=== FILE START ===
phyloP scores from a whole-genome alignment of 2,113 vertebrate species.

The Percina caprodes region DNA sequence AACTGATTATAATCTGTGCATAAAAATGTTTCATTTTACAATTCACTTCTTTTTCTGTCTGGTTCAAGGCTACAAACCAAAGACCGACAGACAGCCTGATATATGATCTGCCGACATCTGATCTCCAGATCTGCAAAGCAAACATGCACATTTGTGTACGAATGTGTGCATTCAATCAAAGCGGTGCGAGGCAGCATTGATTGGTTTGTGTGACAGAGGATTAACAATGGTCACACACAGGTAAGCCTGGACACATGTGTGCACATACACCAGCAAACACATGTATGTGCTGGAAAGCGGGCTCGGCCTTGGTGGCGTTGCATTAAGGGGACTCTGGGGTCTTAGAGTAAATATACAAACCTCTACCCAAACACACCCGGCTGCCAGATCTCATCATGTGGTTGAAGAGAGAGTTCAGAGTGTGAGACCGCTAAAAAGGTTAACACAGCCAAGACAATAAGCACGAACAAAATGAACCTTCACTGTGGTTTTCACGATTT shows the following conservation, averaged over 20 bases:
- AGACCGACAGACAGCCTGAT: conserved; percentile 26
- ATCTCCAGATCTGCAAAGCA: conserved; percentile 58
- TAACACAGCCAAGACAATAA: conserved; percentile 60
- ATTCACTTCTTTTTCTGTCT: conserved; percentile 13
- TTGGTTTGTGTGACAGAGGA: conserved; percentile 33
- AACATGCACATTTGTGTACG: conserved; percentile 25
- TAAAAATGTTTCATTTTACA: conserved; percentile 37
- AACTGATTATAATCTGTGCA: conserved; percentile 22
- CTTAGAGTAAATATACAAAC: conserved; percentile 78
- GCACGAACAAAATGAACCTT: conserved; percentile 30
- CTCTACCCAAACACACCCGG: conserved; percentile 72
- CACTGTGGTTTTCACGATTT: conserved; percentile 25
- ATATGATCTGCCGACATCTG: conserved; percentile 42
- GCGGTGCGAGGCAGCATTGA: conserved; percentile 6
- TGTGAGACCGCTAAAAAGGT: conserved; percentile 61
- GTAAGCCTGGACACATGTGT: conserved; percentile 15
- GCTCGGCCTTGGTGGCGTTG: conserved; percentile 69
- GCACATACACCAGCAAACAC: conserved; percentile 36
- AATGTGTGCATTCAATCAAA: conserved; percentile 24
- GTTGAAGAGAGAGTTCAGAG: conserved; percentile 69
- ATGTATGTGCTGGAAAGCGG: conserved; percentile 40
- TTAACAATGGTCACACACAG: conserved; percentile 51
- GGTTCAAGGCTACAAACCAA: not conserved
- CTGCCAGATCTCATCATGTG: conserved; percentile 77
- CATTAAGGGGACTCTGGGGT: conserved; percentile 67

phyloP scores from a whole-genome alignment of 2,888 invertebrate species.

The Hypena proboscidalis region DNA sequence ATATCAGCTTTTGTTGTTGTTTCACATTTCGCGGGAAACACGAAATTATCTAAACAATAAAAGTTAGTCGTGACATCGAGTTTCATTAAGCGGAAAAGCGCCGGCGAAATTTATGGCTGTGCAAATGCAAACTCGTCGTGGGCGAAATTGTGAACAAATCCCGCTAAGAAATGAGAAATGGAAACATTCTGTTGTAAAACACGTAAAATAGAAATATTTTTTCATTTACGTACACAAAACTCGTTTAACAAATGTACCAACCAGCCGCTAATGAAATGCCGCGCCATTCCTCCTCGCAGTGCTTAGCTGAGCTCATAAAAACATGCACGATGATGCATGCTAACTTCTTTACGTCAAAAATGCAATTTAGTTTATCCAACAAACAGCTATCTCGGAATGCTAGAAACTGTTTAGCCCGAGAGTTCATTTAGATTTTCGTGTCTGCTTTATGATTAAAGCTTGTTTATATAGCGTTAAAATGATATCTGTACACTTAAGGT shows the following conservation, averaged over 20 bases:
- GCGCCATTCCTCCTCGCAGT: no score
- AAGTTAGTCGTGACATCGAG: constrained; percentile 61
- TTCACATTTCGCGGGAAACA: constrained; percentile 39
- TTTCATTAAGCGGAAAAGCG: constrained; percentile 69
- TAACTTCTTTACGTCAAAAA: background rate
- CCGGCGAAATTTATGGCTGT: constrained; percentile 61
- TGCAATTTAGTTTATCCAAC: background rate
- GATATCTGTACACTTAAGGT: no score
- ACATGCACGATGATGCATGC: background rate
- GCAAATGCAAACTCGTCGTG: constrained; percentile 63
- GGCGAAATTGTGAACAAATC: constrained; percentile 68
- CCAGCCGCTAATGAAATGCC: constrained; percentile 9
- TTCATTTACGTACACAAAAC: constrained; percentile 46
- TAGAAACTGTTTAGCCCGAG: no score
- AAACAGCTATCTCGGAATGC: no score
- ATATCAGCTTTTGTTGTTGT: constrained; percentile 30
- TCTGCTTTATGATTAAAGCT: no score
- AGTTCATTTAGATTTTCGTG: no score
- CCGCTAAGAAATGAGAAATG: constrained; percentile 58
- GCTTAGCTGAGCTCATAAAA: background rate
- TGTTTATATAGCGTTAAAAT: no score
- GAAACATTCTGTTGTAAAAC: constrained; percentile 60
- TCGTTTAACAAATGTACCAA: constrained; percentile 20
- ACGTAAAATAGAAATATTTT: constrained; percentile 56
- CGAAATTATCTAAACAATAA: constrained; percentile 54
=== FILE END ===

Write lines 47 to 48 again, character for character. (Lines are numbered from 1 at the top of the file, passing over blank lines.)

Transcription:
- AGTTCATTTAGATTTTCGTG: no score
- CCGCTAAGAAATGAGAAATG: constrained; percentile 58